“My job,” he wrote back, “is to make sure kids like me don’t kill themselves because they can’t receive care. There is no such thing as not taking a side. It is a cis privilege to not take a side or to not have an opinion. Not having an opinion is, in itself, an opinion.” He compared the gist of my argument to thinking that abortion should be illegal because you yourself don’t want to have one. He also sent a bunch of links and resources he thought could be helpful to me. 

To begin what I now realized was a necessary process of educating myself, I started with the website of Schuyler Bailar, Pinkmantaray. Then I read an article about gender-affirming care in Texas that refocused my concern on protecting trans kids from people like Greg Abbott, as well as the Reuters article I mentioned earlier.

While I was trying to learn how to support trans people —and I picked a good time for it, with anti-trans bills being passed all over the country — I watched a couple of episodes about the J.K. Rowling controversy on the great Baltimore-based YouTube channel, ContraPoints, the video essays of a trans cultural critic named Natalie Wynn. J.K. Rowling has become the queen of a movement called “trans-exclusionary radical feminism,” (TERF) which has more problematic aspects than I can possibly go into here — check out ContraPoints or other resources for details. Within the first three minutes of the show, in reference to the 1970s anti-gay activist Anita Bryant, Natalie says, “I think it’s really noble how she’s able to project all of her emotional baggage onto the marginalized group whose rights she’s trying to take away.”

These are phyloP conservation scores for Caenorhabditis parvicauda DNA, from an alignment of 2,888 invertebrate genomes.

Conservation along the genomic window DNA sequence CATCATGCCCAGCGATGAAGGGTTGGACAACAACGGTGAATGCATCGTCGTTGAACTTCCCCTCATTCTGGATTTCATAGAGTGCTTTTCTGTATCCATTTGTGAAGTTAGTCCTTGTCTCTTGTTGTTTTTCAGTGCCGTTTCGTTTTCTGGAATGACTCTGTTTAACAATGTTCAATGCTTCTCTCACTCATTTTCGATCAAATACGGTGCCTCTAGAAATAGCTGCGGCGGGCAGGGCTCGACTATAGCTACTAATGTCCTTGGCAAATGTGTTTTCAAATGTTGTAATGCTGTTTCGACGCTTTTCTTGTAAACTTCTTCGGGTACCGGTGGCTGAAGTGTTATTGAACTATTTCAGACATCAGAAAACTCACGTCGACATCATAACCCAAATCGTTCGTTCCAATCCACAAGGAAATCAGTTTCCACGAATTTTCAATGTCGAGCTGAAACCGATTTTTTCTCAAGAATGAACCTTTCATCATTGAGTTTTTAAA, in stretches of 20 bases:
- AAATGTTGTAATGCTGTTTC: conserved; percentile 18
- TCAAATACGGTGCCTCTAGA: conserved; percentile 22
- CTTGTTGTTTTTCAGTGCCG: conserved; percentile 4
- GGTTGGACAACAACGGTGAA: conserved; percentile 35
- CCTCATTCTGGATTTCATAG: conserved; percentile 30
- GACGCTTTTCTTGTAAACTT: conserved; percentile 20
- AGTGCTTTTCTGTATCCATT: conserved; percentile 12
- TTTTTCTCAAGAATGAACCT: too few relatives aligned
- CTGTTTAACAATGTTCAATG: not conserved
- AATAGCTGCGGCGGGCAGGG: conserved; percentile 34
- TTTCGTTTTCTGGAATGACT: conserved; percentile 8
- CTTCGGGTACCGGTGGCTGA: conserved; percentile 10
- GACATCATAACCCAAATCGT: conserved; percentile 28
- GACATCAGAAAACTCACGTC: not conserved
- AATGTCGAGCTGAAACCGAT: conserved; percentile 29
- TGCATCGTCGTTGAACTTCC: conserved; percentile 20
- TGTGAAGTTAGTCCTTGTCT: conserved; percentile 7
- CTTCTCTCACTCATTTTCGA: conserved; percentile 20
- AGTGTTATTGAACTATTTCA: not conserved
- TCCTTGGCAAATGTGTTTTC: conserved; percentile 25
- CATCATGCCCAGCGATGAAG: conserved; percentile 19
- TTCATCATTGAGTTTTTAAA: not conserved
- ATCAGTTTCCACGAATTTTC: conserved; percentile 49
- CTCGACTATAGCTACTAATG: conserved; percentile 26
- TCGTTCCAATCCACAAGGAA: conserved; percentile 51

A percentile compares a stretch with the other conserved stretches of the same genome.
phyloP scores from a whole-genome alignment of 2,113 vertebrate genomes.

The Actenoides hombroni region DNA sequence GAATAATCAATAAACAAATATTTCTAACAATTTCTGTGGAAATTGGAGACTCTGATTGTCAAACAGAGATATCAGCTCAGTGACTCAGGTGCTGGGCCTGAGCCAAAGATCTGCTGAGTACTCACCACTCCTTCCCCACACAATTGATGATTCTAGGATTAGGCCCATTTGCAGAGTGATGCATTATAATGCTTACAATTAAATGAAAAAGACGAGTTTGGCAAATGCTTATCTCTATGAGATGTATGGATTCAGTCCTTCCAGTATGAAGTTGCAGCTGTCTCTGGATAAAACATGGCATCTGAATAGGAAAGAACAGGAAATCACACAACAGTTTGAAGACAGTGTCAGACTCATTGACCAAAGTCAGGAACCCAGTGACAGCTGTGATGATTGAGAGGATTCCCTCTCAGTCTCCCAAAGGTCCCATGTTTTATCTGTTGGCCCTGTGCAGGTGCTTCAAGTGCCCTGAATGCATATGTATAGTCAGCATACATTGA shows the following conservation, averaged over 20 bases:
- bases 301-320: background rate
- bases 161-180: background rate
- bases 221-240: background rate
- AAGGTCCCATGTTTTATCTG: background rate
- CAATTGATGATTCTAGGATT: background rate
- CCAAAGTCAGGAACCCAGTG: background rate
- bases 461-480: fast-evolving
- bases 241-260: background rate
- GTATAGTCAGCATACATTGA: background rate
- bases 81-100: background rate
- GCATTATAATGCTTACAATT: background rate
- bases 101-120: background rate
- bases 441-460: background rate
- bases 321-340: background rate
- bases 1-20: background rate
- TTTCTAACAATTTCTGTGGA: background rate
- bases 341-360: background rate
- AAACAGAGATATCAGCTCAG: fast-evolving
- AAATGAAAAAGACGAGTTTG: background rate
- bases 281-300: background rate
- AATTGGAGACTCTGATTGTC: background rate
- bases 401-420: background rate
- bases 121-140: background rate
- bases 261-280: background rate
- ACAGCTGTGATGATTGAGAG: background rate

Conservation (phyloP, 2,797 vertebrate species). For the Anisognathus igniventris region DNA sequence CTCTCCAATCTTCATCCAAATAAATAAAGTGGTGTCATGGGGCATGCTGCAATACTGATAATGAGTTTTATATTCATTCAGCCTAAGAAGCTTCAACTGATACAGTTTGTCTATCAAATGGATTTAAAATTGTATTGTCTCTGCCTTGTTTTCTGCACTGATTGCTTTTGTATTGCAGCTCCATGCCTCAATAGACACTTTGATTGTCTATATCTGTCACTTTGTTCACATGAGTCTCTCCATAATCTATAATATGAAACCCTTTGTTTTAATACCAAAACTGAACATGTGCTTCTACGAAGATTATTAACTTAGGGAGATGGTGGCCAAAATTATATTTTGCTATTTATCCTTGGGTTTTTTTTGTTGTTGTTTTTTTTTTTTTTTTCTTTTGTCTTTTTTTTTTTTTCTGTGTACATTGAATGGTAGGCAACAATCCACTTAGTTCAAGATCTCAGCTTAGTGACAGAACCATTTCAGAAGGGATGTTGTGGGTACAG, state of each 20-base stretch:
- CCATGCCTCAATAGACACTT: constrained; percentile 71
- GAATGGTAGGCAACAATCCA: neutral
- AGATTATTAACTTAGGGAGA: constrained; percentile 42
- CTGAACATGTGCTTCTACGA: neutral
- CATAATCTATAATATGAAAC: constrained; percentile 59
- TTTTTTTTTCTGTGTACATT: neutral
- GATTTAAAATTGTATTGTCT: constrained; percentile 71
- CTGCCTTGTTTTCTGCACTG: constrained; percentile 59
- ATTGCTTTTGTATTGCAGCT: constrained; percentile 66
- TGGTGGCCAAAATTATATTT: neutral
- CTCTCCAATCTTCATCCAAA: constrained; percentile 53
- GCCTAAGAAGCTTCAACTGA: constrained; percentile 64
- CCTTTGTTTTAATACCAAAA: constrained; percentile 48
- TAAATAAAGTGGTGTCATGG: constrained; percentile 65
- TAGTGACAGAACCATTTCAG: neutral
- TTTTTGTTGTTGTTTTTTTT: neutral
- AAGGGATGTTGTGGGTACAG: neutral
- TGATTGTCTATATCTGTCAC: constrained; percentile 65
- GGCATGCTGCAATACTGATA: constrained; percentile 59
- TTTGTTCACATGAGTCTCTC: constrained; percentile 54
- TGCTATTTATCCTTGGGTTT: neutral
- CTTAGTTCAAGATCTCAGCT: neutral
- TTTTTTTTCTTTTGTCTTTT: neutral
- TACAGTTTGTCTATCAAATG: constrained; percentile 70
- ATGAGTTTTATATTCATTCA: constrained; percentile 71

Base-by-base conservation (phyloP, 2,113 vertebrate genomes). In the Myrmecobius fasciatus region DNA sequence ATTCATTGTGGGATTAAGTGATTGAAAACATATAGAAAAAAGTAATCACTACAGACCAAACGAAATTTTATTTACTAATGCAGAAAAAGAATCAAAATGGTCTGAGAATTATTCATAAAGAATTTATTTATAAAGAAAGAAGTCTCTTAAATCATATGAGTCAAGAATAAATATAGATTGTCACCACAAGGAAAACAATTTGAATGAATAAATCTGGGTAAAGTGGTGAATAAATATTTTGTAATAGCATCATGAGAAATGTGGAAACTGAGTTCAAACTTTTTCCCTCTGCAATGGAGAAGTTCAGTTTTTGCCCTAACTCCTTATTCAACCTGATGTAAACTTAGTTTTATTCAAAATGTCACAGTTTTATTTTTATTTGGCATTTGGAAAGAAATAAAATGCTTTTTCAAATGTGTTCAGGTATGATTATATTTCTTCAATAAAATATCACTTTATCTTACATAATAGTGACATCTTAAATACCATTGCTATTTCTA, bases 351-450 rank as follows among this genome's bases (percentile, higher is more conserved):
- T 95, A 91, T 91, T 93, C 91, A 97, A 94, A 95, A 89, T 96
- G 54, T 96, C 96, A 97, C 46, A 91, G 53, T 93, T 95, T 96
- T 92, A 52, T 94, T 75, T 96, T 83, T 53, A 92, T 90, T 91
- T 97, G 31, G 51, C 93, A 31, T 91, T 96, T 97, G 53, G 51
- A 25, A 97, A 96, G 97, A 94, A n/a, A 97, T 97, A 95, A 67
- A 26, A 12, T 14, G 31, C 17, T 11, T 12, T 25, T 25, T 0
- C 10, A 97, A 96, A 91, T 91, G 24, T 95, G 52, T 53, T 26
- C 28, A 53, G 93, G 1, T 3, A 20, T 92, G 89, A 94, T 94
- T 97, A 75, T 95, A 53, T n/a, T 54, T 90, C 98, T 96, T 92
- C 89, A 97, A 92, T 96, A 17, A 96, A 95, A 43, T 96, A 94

My jaw dropped.

Thank you, Natalie. You have explained so many things to me over the years. And your penchant for sorting carefully through the logic of fallacious arguments inspires me here. To the extent that my epiphany inspired empathy, it’s a beginning. But it’s not enough. The inner lives of 1970s apples can’t be assumed to have direct implications for 2023 oranges.

What’s more important is what trans kids have to say for themselves. When I asked my daughter Jane’s dear friend Jamie, 22, to comment, he recalled for me the “the heavy reality” of his early transition, and the immediacy of his need. “It was life or death for me. Gender-affirming health care is the only reason I have flourished in the ways I have, and have been able to experience all the beauty that follows the pain.”

Perhaps I do, after all, have one piece of emotional baggage that might be relevant. As a person who tried to kill herself in 7th grade—not because of gender dysphoria, and who can say at this point what-all was in the mix of my abject misery—I understand that the stakes are very high. The landscape of 2023 is quite different than that of 1970, but the adolescent capacity for self-annihilating despair and impulsive solutions seems to be about the same. No matter what age you are, it can be so hard to see past the immediate present. The most important thing in this situation is that trans kids get the care and support they deserve.

University of Baltimore Professor Marion Winik is the author of "The Big Book of the Dead,” “First Comes Love,” and several other books, and the host of The Weekly Reader on WYPR. Sign up for her...

3 replies on “How Is This News About Me, And Other Bumps in the Learning Curve”

  1. Wonderful column as always. Thank you for not shying away from controversial issues Great advice and so simple really-everyone deserves care & support. Let’s give it.

  2. Both you and Wynn are able to expose the heart of the issue without being righteous or pedantic. Thank you for your insights. Also, hot damn, I hope ContraPoints is lucky enough to come into possession of your painting.